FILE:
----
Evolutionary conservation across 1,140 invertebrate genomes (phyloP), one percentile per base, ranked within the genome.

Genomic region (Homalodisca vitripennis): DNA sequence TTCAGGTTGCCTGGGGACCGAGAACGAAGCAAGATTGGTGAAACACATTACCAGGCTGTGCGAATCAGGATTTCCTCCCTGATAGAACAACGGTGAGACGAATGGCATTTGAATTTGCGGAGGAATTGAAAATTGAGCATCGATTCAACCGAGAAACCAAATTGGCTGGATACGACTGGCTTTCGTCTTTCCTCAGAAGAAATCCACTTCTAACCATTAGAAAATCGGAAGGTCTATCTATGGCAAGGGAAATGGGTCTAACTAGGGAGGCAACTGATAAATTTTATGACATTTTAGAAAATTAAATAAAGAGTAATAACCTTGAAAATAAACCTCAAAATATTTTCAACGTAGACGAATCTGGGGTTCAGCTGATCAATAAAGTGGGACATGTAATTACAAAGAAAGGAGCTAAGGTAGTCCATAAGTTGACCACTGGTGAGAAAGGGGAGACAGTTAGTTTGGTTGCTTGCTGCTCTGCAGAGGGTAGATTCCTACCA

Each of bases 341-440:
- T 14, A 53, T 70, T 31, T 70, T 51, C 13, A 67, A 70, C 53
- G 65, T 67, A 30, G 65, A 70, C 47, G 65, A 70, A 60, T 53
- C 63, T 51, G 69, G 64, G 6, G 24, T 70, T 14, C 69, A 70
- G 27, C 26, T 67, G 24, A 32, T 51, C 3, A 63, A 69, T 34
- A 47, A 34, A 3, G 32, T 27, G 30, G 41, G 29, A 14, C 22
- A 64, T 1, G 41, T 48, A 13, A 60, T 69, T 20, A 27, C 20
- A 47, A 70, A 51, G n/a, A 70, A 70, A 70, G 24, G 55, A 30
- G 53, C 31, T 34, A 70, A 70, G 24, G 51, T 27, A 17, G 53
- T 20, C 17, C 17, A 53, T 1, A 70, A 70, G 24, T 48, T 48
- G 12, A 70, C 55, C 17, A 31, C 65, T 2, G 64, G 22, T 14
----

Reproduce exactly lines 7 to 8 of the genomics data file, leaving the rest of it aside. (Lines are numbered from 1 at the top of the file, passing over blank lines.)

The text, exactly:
- G 27, C 26, T 67, G 24, A 32, T 51, C 3, A 63, A 69, T 34
- A 47, A 34, A 3, G 32, T 27, G 30, G 41, G 29, A 14, C 22